Two large and graphic panels carrying chrome-coated blade-shaped structures display photographs of guns and pistols embedded in the human hand – media as extensions of man – conjuring past and present human-machine relations and the use of images and information in war (Faded Virtue, 2018; Old Glory, 2018). Referencing the Situationists’; détournement as an act of reverse propaganda using the power of media and advertising against itself, Ito does not praise gun violence but addresses the continuous assimilation of the body into the mechanics of the modern war machine. Expansion, efficiency and security are expressed through incarceration, displacement and cultural erasure.
These very thoughts manifest in another pair of works in which the artist refers to a violent chapter in his own familial history: A photograph depicting Ito’s grandparents in the western desert, respectively on the grounds of a U.S. camp illegally placed on Native American land where they have been held captive during WWII (Possession II (concealed carry), 2018), and another, showing Ito’s grandfather in front of D.C. Capitol where he was summoned to be questioned shortly after his release from imprisonment (Possession I (passive aggressor), 2018). Both photographs have counterparts in images of weaponry designed for concealed carry, yet ready for a quick draw.
Highlighting the close ties of culture production and the reproduction of cultural images as concealment of the instrumentation of the human body as a tool Ito’s works express the future-projectas machinic, violent and bound to the powerful rhetoric of futurity. In a grand finale a hand sculpted chrome form resembling an amalgamation of both the blade and the wheel as signifiers of tools created by man to serve progress and therefore inseparably tied to violence, becomes something alien and foreign: an artifact from a future yet to be lived, but already prone to corrosion from within (You Promised Catastrophe (Needle in a Heap of Grease), 2018). Combined imagery of the 1964 New York World Fair, aerodynamic vehicles, U.S. Highways and people aiming at the onlookers with guns the sculpture conveys a glimpse into a current state of vacuum, where the concept of future has become obsolete: In our common concept of time only the present exists, while past and future remain “unreal”, abstract, clouded, a matter of retrospect or projection. Ito’s sculpture itself is a non-historical object, a hyperobject in multiple states of time, showing signs of corrosion from all angles.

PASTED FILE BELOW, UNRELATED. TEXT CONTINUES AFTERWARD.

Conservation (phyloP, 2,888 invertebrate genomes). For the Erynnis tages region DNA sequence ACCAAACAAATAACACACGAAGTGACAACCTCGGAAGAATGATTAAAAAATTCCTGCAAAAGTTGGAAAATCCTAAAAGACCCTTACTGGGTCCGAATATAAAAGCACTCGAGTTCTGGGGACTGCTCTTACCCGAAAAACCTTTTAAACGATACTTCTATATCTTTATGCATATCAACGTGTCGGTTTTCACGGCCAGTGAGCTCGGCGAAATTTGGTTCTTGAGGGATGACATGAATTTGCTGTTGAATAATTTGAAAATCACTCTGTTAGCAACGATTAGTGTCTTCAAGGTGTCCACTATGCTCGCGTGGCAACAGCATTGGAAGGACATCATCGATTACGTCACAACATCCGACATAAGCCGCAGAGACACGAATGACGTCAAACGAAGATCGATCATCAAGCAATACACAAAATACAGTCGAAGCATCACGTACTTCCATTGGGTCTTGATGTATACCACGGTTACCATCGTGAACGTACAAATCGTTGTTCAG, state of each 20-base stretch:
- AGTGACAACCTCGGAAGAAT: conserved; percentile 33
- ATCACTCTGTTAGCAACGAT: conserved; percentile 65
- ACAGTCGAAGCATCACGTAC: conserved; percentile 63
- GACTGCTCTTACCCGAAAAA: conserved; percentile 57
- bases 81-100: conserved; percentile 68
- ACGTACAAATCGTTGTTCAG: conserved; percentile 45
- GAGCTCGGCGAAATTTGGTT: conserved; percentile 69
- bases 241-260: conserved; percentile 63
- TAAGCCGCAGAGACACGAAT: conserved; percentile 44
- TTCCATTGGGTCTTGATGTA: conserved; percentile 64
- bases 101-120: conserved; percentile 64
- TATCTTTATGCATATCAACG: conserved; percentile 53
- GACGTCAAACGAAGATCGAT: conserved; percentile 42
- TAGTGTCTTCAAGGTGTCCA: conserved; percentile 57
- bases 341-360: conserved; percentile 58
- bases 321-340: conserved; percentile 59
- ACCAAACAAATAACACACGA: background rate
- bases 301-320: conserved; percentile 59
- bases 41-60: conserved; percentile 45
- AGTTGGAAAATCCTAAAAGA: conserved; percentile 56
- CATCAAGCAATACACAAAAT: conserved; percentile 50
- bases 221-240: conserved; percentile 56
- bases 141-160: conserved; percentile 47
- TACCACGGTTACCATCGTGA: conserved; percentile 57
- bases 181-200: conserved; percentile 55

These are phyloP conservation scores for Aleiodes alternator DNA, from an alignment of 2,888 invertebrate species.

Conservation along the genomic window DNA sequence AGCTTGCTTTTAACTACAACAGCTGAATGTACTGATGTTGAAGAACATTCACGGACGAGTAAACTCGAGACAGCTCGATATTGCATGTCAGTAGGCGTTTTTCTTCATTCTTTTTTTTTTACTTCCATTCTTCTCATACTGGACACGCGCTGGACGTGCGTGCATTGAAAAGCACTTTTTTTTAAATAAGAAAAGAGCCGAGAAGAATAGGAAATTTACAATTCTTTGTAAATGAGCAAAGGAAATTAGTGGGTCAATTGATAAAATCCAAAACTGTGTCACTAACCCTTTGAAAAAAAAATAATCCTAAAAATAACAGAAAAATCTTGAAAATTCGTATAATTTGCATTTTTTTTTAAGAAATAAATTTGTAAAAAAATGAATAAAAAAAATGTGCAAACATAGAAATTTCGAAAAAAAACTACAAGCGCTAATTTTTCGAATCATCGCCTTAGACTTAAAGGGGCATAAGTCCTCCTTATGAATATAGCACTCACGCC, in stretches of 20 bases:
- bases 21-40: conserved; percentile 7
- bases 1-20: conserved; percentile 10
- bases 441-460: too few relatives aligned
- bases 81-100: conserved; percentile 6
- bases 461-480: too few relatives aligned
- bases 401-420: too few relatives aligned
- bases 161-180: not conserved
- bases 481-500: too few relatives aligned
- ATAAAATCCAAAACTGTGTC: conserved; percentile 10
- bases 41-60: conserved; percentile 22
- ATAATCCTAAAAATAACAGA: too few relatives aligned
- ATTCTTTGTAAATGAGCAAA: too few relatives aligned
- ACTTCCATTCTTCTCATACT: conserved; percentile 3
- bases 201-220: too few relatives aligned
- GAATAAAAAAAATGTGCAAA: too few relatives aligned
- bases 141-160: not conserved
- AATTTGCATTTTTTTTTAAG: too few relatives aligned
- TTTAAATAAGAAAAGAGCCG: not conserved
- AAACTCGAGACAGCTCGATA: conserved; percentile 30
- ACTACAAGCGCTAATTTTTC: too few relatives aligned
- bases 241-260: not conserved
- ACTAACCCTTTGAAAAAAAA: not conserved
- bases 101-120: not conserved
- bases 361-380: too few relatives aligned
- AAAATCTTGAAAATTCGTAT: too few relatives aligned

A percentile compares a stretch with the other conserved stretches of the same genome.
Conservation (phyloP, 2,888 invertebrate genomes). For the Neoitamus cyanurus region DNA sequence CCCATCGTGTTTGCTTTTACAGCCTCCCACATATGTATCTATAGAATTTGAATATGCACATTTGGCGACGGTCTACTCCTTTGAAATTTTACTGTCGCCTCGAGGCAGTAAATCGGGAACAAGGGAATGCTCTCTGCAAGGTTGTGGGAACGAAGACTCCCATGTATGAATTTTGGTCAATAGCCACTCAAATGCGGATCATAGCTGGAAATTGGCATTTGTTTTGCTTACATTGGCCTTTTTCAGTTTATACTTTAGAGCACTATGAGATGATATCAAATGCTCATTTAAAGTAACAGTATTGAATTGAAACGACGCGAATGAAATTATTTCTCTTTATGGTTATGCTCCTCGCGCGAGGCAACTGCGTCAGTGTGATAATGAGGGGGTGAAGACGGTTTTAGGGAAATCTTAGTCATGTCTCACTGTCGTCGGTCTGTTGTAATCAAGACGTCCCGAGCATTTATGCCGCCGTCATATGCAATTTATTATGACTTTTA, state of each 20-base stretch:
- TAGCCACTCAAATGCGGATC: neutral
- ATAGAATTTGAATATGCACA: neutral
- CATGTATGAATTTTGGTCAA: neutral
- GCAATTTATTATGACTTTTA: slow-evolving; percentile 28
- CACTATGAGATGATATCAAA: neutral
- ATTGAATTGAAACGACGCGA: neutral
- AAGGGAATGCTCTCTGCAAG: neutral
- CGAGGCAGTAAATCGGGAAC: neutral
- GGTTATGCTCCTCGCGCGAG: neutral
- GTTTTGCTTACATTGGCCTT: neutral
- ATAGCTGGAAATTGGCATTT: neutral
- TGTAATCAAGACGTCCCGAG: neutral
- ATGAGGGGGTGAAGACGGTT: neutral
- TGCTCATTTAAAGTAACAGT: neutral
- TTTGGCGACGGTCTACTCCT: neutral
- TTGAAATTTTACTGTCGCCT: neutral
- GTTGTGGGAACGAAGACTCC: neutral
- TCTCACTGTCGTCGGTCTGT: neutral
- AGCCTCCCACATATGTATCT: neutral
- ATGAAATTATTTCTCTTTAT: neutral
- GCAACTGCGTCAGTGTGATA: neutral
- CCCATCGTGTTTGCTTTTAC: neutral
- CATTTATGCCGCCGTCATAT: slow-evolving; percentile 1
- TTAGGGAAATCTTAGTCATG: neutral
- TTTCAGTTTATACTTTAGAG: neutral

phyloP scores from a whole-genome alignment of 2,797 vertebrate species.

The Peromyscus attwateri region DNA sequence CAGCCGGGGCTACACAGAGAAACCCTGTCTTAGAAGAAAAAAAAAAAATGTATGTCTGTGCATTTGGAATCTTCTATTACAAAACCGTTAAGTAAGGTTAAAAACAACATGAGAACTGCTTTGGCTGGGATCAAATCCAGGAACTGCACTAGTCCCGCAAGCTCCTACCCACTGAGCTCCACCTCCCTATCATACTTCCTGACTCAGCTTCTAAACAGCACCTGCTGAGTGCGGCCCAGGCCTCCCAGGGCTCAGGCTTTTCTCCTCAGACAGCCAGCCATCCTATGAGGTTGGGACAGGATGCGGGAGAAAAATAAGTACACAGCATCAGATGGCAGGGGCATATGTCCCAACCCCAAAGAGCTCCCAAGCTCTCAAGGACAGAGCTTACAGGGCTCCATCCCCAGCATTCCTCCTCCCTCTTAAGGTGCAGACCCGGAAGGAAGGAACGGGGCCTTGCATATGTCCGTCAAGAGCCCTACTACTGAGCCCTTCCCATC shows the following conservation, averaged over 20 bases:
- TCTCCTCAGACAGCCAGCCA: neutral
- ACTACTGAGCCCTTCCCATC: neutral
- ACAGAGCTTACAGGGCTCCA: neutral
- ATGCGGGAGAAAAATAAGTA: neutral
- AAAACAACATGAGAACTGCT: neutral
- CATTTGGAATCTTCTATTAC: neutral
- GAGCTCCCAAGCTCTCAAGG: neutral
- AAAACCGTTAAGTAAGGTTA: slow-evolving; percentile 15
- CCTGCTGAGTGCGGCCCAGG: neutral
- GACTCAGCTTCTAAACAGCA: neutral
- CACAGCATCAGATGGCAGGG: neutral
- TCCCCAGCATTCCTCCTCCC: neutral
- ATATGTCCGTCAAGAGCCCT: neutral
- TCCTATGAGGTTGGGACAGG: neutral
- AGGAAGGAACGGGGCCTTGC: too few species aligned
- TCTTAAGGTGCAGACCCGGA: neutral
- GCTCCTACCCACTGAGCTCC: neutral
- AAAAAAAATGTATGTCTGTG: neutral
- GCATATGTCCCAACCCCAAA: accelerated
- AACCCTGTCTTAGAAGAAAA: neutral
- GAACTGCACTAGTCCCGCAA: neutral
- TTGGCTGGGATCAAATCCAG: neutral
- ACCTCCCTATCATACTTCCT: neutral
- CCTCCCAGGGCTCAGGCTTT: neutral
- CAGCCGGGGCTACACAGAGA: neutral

No matter how you look at it, our fetishized cult-objects and cultural products are merely a relic of a future past.
With the acceleration of all matter, of information, production, consumption and warfare the process of reverse progress has become virulent: Moving from product to service, our fetishized tools have been automated and outsourced, be it the assembly line, automobiles or drones all ruled by artificial intelligence beyond human control. The weapons are taken out of our hands, and gradually being replaced by invisible machinery.